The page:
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John Bateman, 2nd Viscount Bateman

John Bateman, 2nd Viscount Bateman (April 1721 – 2 March 1802) was a British politician who sat in the House of Commons from 1746 to 1784.

Shobdon Court service block

Bateman was the eldest son of William Bateman, 1st Viscount Bateman MP and his wife Lady Anne Spencer, daughter of Charles Spencer, 3rd Earl of Sunderland, and granddaughter of John Churchill, 1st Duke of Marlborough. In December 1744 on the death of his father, he succeeded as second Viscount Bateman. He married Elizabeth Sambroke, daughter of John Sambroke, MP on 2 July 1748.[1]

The property Bateman inherited from his father (Shobdon Court, Herefordshire) gave him a parliamentary interest at Leominster and he was connected with the Marlborough, Bedford, and Pelham families through his mother. As the viscountcy was in the Peerage of Ireland, it did not disqualify him for election to the House of Commons of Great Britain.[1] Lord Bateman was returned unopposed on the Treasury interest as Member of Parliament for Orford at a by-election on 31 January 1746. At the 1747 general election he was returned unopposed as MP for Woodstock on the interest of his uncle Charles, Duke of Marlborough.[1]

Bateman was re-elected at Woodstock in 1754 and became Lord of the Admiralty in 1755 until 1756 when he was appointed Treasurer of the Household. He was appointed to the Privy Council on 19 November 1756. In 1761 he was again returned to Parliament for Woodstock. At the 1768 general election, the seat at Woodstock was required for Lord Robert Spencer, so instead, Bateman stood on his own interest at Leominster where he was returned unopposed. He was returned unopposed for Leominster again in 1774 and 1780. He stood down at the 1784 general election.[1]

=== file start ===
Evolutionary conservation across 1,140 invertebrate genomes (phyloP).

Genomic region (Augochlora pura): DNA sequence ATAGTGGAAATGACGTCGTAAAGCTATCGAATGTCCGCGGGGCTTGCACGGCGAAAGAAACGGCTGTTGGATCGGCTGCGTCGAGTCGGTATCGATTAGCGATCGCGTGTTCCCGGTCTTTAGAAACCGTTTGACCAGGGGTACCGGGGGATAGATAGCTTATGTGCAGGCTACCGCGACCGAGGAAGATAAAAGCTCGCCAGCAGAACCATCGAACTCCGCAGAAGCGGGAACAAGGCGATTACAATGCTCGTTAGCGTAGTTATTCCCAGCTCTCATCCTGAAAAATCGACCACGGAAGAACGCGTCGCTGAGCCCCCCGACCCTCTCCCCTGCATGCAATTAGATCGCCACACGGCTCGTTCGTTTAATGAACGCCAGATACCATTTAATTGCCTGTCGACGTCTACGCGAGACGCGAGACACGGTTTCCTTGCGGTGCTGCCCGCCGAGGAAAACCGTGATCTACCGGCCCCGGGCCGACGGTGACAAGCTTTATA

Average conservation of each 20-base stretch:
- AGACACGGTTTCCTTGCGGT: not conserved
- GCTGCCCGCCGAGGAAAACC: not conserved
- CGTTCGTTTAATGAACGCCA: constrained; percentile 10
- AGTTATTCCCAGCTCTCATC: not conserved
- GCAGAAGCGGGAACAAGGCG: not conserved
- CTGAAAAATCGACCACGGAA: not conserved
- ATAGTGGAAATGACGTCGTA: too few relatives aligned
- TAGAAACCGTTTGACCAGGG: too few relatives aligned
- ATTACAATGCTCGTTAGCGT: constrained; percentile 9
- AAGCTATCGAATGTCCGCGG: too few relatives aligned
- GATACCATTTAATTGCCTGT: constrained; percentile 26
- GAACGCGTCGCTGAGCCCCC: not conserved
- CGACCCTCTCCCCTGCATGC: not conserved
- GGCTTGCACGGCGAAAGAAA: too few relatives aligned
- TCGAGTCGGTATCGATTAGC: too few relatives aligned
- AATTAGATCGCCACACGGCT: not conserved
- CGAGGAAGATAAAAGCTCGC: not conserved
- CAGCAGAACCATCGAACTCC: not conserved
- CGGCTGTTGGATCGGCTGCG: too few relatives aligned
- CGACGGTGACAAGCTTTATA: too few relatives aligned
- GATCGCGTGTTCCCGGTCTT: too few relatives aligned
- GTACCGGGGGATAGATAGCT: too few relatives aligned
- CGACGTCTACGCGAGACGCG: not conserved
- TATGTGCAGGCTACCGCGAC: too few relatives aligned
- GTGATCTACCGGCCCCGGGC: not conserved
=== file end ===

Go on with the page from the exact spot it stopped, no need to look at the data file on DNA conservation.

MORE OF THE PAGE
Lord Bateman was made Lord Lieutenant of Herefordshire in 1747, holding the post until his death. He was Master of the Buckhounds from 1757 to March 1782 and High steward of Leominster from 1759 to his death.[1] Resident at Shobdon Court he was responsible for the complete rebuilding of St John's Church between 1749-52.[2]

On his death in 1802 at the age of eighty, the viscountcy became extinct. Shobdon Court passed to a relative, William Hanbury, who was created Baron Bateman in 1837 and adopted the surname of Bateman-Hanbury.

ReferencesEdit

  1. ^ a b c d e "BATEMAN, John, 2nd Visct. Bateman [I] (1721-1802), of Shobdon Court, nr. Leominster, Herefs." History of Parliament Online (1715-1754). Retrieved 16 November 2017.
  2. ^ Brooks & Pevsner 2012, pp. 596-8.

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